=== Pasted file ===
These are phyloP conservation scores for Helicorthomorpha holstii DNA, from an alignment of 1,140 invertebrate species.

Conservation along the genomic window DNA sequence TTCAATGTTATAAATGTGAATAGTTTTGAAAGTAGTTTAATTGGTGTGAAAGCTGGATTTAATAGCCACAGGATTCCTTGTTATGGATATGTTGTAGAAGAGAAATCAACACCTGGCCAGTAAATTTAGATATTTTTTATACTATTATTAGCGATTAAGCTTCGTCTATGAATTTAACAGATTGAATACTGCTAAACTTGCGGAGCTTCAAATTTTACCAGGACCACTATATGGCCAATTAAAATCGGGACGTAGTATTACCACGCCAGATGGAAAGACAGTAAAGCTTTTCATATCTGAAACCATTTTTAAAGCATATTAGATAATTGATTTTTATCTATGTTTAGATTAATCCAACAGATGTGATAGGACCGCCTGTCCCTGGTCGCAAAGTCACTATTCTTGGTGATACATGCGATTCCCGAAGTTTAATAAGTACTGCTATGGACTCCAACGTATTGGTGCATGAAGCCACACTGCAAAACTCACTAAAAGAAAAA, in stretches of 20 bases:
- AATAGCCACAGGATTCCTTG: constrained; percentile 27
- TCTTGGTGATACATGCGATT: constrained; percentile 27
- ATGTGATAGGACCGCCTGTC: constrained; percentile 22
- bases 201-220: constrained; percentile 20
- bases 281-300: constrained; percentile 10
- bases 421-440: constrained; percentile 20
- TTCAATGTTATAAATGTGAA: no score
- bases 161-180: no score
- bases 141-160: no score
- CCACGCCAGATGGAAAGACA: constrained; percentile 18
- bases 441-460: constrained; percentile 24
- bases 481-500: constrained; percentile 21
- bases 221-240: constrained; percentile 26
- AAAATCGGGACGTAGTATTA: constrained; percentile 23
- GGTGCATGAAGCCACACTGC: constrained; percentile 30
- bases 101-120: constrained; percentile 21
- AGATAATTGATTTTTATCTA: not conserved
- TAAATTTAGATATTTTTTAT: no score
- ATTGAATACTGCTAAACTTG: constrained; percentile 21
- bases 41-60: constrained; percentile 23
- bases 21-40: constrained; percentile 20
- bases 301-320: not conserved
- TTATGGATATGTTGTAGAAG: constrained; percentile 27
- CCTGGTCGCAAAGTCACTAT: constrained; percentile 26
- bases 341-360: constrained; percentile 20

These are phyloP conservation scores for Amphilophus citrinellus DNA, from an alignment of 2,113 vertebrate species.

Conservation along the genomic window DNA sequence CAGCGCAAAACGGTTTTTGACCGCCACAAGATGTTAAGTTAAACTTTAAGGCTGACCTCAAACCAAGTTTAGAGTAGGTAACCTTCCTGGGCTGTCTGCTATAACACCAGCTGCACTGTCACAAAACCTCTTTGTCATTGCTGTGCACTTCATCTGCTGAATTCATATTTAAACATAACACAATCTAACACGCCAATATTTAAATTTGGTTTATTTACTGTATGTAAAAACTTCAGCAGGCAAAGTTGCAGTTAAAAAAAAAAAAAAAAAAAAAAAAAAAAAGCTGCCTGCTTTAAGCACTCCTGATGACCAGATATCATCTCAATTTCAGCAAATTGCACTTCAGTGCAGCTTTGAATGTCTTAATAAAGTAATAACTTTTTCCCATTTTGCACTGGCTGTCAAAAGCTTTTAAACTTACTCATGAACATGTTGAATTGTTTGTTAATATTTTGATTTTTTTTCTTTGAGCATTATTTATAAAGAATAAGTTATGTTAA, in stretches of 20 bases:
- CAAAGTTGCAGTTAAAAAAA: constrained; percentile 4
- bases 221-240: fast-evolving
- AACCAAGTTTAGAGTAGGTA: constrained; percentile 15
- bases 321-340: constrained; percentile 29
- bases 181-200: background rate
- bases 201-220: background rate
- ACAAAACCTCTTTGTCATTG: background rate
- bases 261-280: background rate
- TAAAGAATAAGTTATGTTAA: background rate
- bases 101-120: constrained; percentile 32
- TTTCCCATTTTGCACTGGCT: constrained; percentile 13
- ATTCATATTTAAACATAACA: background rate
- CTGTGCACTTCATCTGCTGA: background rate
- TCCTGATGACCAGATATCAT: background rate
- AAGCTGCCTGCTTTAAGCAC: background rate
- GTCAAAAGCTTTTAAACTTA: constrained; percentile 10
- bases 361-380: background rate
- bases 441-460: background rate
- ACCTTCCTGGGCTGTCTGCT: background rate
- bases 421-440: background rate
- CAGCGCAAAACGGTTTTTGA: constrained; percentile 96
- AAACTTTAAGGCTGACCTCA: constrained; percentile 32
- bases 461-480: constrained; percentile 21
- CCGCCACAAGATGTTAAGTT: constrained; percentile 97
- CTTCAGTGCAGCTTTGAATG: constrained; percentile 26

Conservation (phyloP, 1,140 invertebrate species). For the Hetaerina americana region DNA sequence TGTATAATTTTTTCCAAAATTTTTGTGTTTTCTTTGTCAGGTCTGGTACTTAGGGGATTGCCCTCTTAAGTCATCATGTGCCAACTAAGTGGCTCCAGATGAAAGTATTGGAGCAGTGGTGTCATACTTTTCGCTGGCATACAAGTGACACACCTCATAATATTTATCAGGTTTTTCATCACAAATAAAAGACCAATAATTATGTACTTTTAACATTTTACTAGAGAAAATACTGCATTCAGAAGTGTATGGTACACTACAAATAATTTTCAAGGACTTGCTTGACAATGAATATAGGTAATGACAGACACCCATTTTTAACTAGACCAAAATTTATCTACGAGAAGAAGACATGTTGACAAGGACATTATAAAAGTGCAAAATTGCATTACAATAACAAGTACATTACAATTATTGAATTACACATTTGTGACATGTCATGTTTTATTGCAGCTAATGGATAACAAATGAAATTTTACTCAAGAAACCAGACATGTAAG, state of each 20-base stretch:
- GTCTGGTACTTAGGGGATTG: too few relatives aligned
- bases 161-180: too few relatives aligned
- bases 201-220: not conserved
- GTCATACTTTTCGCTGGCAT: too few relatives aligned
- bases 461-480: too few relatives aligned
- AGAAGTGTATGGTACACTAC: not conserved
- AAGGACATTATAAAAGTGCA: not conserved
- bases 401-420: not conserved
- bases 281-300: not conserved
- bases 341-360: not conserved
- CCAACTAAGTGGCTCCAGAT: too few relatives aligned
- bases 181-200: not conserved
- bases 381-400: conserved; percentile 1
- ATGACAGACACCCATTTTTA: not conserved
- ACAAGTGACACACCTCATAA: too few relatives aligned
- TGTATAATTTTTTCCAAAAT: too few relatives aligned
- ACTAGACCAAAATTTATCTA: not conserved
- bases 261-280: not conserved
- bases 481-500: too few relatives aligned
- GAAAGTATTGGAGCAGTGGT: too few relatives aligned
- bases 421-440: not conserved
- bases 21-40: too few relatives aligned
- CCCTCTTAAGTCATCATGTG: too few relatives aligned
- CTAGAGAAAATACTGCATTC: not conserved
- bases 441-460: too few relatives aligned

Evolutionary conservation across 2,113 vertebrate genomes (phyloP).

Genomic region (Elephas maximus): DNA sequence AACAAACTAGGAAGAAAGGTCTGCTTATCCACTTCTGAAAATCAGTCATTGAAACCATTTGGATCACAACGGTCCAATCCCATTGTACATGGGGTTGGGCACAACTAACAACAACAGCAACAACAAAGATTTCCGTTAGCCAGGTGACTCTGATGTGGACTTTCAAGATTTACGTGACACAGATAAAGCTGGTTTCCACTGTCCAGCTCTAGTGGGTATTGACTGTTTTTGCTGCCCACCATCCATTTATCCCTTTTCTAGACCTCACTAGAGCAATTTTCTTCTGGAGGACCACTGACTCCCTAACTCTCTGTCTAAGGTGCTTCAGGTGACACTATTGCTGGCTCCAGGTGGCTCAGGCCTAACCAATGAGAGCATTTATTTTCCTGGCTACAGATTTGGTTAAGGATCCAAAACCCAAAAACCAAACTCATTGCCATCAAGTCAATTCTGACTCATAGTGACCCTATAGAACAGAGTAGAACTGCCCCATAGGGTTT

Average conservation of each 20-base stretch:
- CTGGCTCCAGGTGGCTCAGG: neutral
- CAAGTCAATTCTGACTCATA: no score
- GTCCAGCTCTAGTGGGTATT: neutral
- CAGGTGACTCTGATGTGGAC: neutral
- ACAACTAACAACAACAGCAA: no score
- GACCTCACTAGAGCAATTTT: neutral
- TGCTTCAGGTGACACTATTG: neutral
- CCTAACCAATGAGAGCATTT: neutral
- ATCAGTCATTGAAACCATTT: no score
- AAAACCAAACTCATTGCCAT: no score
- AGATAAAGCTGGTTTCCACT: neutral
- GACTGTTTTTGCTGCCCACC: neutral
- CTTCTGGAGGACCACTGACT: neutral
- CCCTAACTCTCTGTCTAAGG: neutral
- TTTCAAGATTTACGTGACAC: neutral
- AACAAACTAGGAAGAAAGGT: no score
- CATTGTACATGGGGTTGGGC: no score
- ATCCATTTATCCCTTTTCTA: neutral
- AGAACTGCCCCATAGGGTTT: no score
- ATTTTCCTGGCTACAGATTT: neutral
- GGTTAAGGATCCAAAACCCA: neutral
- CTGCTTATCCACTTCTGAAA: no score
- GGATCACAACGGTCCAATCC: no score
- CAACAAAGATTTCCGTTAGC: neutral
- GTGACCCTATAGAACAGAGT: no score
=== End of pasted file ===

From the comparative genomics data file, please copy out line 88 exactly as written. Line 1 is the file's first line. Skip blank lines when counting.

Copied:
- ACAACTAACAACAACAGCAA: no score